The Impala Chronicles (Forty-some Years In A Life), Chapter 2
November 20, 1968 – Cursed
Twice that year, he nearly ran the Impala off the road.
The problem was listening to the radio while driving. That was pretty much his only time to listen to the news, given the irregularity of his hours, because everything hinged on launch and mission times and follow-up. Rosa could always watch Huntley-Brinkley with the kids, but in every run-up to a launch Clarence lost any semblance of a normal schedule. And when there were problems, things just got worse.
The April 4 launch of Apollo 6, the last unmanned qualification flight of the Saturn V moon rocket, hadn’t gone as planned. The early post-mortem on the pogo oscillations and second and third-stage engine failures meant he was late driving home and was just minutes out of the Marshall parking lot when the DJ interrupted Johnny Cash’s Folsom Prison Blues to broadcast Robert Kennedy’s speech announcing the assassination of Martin Luther King. Like a bad sequel, he was in the car again on the very same stretch of road two months later on June 5 in the obscenely early morning to hear the news that Kennedy himself had been shot.
The insistent pulse of Iron Butterfly’s In A Gadda Da Vida started up on the radio, the relentless beat a reminder that every month had brought more news feeding that same grief, disbelief, and anger. The Glenville Shootout race riot in Cleveland in July. The violence flaring around anti-war protests at the Democratic National Convention in Chicago in August. Hell, even the Warsaw Pact troops invading Czechoslovakia and crushing the Prague Spring, the news of Hussein’s coup in Iran, and then the report of U.S. bombing in Laos just days after Johnson’s Halloween announcement that the artillery bombardment of North Viet Nam had stopped because of progress at the Paris peace talks. Some peace. He’d heard about all of them in the car on that road.
It was almost enough to make him think the road was cursed.
He pulled his mind out of the melancholy gutter by main force. The launch preparations for Apollo 8 were going perfectly, and since the first manned Saturn V mission had been changed from just an Earth orbit – a rerun of Apollo 7, but with his launch vehicle – to the first ever circumlunar one, spirits had bounced high despite the added pressure of the amped-up schedule that had him driving in to work in the predawn darkness of 6:00 AM. All the kids – Alice as well as the boys – were starting to play astronaut. And the twins’ birthday party today promised to be a resounding success because of his personal mission triumph yesterday. Those new little “Hot Wheels” cars were all the rage and hard to find, but he’d gotten lucky enough to get two for each of them. He wasn’t fool enough to think balance would be enough to ensure domestic peace, but he was confident that it would make the party itself a happy one, even if none of the little model cars were Impalas.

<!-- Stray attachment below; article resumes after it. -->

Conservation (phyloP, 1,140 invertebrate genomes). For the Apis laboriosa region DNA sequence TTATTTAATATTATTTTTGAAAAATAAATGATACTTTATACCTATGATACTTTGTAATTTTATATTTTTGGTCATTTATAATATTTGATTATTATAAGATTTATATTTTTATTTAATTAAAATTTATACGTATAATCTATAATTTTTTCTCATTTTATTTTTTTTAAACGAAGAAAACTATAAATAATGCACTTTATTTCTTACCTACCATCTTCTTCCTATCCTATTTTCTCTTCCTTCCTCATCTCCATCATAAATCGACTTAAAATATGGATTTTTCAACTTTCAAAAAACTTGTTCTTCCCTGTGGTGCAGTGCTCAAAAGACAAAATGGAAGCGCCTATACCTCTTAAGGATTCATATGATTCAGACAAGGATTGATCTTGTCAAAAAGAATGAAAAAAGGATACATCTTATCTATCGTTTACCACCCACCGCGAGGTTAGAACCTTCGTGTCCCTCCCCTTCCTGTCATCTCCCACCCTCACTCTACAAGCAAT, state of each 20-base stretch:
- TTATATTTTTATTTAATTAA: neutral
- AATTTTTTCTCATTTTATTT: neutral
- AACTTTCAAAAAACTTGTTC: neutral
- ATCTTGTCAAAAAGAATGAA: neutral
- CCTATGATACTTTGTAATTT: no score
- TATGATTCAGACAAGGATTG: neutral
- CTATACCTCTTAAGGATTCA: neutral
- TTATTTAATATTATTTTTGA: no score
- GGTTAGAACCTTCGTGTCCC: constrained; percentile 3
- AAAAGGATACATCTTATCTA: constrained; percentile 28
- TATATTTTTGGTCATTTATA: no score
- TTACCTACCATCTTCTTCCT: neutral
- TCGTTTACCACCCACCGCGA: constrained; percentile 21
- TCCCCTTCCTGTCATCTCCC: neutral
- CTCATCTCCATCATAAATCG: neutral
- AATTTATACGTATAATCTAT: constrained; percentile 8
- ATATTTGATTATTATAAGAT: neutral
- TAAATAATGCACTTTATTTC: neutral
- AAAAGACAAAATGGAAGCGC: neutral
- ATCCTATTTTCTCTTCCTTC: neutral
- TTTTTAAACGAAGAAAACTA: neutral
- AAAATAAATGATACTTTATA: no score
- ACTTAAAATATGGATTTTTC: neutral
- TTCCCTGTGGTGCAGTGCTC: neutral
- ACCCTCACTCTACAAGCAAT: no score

Like his thoughts, the radio shifted gears, this time to the gentle autumn melancholy of Simon and Garfunkel’s Bookends. He sang along half under his breath, the song suiting his mixed mood. Time it was, and what was a time it was, it was a time of innocence, a time of confidences. Long ago it must be, I have a photograph: preserve your memories, they’re all that’s left you. He hoped and prayed he’d have more than that.
“We have breaking news out of West Virginia.” The DJ’s voice broke the peace after the song with foreboding, and Clarence’s fingers clenched on the steering wheel. “At about 5:30 this morning, there was a massive explosion in the Consolidation Coal mine near Farmington. The blast was felt over twelve miles away and the mine is on fire, with flames reported to reach 150 feet in the air. Reports are still confused, but authorities say there were 99 men in the mine at the time of the blast, and most of them are apparently trapped. We’ll keep you updated as new information comes in, but all indications are this may be the worst mine disaster in West Virginia since the Monongah explosion in 1907.”
He turned off the radio and listened instead to the rumble of the tires on the asphalt. He had to find a different way to and from work. This road just had to be cursed.
Author’s Note: I remember 1968 as a really hard year, with a lot more bad news than good. I think that’s partially why Apollo 8 had such a profound impact not just on me, but on many others, when for the first time on Christmas Eve we saw the Earth rise over the lunar landscape and heard the astronauts reciting the first ten verses of the Book of Genesis from the King James Version of the Bible. It was a gift of hope at the end of a year that had precious little of it.